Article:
Oklahoma City Ballet presents contemporary steps in triple bills 

click to enlarge Photos by Shevaun Williams & Associates, Inc. - Dancers are Principal Alvin Tostovgray and Corps de Ballet Sarah Jane Crespo. - SHEVAUN WILLIAMS
  • shevaun williams
  • Photos by Shevaun Williams & Associates, Inc. Dancers are Principal Alvin Tostovgray and Corps de Ballet Sarah Jane Crespo.

In 2009, at the end of Robert Mills’ first season as artistic director of Oklahoma City Ballet, he decided that he needed to take the audience’s temperature. It was a pivotal year, one that saw a new name for the company and the leadership change that brought Mills to Oklahoma from Ballet Nouveau Colorado.

With the backstage adjustments settling down at the end of a successful year, he wanted to know what Oklahoma City desired from its premier ballet company, so as audiences left The Wizard of Oz, the final production of the season, they were handed a survey.

“It was a survey that people voluntarily filled out as they left the theater, and one of the questions on the survey was, ‘What is your favorite type of dance?’” Mills said. “The choices were classical ballet, modern dance, tap dance, jazz and contemporary ballet. The overwhelming choice was classical ballet. But later on in that questionnaire, one of the last questions was, ‘What was your favorite ballet of the season?’”

Amy Seiwart’s Finding/Almost came out as the clear winner among season ticket holders, but this was by no means a classical ballet piece; Seiwart, artistic director of San Francisco-based contemporary ballet company Imagery, is nearly synonymous with the vanguard of modern dance. Oklahoma City patrons thought they preferred Romeo and Juliet, but they really wanted something to shake them up.

Oklahoma City Ballet presented Finding/Almost in February 2009 as part of a triple bill featuring Frédéric Chopin’s Les Sylphides and Mills’ own Paris Rouge. In that triple bill, 1909’s Les Sylphides was the best-known piece of the evening and featured the original choreography by Michel Fokine, but the real eye-openers of the triple bill were the new, original works by Seiwart and Mills.

The triple bill became Oklahoma City Ballet’s Trojan horse for introducing the unexpected. The tradition continues with Scheherazade – 1001 Arabian Nights: A Triple Bill 8 p.m. Friday-Saturday and 2 p.m. Sunday at Civic Center Music Hall, 201 N. Walker Ave.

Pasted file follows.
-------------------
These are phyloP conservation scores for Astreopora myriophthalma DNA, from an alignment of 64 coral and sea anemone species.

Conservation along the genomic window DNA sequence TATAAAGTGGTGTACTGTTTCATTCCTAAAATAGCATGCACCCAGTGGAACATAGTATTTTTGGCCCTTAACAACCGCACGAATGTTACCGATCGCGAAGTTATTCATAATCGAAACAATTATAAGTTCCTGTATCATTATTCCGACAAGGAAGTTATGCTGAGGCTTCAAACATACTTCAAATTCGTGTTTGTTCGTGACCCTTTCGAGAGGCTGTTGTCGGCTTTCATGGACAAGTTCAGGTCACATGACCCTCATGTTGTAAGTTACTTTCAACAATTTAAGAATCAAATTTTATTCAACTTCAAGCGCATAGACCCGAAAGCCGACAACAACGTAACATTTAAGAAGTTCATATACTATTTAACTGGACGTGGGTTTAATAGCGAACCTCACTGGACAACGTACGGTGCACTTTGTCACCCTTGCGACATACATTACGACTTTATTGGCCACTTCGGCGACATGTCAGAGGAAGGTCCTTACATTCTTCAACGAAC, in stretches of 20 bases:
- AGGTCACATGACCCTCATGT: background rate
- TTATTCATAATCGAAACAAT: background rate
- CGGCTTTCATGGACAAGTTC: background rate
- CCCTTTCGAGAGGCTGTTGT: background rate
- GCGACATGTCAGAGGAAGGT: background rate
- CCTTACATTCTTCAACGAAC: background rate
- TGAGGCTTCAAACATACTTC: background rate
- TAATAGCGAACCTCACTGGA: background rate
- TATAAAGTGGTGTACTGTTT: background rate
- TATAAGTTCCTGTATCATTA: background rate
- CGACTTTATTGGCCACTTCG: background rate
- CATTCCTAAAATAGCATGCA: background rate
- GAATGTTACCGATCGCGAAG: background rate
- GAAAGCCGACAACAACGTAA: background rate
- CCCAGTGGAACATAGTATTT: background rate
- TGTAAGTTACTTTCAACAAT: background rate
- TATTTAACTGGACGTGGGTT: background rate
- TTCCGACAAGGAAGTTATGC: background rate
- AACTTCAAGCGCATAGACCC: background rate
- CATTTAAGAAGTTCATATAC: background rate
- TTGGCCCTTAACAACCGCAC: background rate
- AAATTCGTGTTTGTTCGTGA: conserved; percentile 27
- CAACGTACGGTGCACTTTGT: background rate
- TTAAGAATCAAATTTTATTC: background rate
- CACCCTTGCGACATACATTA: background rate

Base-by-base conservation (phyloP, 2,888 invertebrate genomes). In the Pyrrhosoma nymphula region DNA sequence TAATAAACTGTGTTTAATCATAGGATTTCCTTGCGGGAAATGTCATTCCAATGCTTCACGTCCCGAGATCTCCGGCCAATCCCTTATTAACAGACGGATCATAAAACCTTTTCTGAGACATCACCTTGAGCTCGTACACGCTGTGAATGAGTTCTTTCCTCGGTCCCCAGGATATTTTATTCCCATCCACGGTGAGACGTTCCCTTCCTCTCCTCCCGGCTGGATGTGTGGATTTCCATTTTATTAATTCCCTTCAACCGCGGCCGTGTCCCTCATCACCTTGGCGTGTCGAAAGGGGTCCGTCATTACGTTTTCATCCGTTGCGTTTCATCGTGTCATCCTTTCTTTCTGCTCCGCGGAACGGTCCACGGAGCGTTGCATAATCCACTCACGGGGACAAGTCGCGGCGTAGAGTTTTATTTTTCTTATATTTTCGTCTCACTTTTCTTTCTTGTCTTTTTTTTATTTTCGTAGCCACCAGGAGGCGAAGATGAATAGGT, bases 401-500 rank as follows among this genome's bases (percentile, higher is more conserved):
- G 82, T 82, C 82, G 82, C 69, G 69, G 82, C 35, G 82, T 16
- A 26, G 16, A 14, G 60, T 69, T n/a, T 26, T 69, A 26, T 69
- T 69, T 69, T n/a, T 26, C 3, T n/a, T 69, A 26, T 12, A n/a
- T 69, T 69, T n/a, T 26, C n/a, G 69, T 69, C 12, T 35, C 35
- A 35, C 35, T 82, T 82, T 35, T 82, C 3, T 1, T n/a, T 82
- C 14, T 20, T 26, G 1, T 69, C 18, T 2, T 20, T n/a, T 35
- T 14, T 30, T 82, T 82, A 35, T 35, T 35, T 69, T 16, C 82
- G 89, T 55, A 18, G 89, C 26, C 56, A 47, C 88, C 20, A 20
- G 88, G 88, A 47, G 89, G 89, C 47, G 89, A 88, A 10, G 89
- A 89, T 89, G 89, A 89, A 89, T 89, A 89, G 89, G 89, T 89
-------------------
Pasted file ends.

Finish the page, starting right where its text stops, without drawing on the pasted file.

Scheherazade features the original Nikolai Rimsky-Korsakov score along with acclaimed choreography by the late Dennis Spaight, while the other pieces — Without Words by Staatsballett Berlin Artistic Director Nacho Duato and a new, untitled piece by Tulsa Ballet’s resident choreographer, Ma Cong — offer the unexpected.

For this performance, Oklahoma City Ballet worked with Duato’s ballet master Thomas Klein, who flew from Berlin to lead the choreography for Without Words, while Cong was just a turnpike away. From selection to performance, Mills said Scheherazade took two years to produce, and a triple bill can be a particular challenge for the company’s dancers.

“Even with 35 dancers, some of the people coming in want to use the same people, and so there are some dancers who are in all three works,” Mills said. “So then it becomes a challenge to get the rehearsal schedule together.”

Mills said a triple bill can be the ultimate demonstration of Oklahoma City Ballet’s artistic skill. When Mills recruits dancers for the company, he looks for professionals who can go from classical to modern and back without losing balance.

“I look for people with versatility, so I’ll take them through a normal ballet class,” Mills said, “but near the end of the class, I’ll teach them some of the choreographies that we have in our repertoire that will reveal whether they can move in various, diverse ways. A program like this directly speaks to the kind of dancers I look for.”

Of course, Scheherazade is the main draw for good reason, since it draws from a classically exotic story and features equally classic ballet technique, but then Duato and Cong’s works will provide that new spark — something Mills values greatly in his programs.

“I sneak in these very current, modern works to educate our audience that ballet is relevant and it can speak to our times,” Mills said. “It can utilize the evolution that dance has taken over the years, and I’ve seen a lot of success with that. These triple bills are probably people’s favorite things that we do all season. When they come to our triple bills, they leave loving it.”

For more information, visit okcballet.com or call 848-8637.

Print headline: Magic three, Scheherazade – 1001 Arabian Nights: A Triple Bill offers OKC Ballet a chance to show its diverse repertoire.

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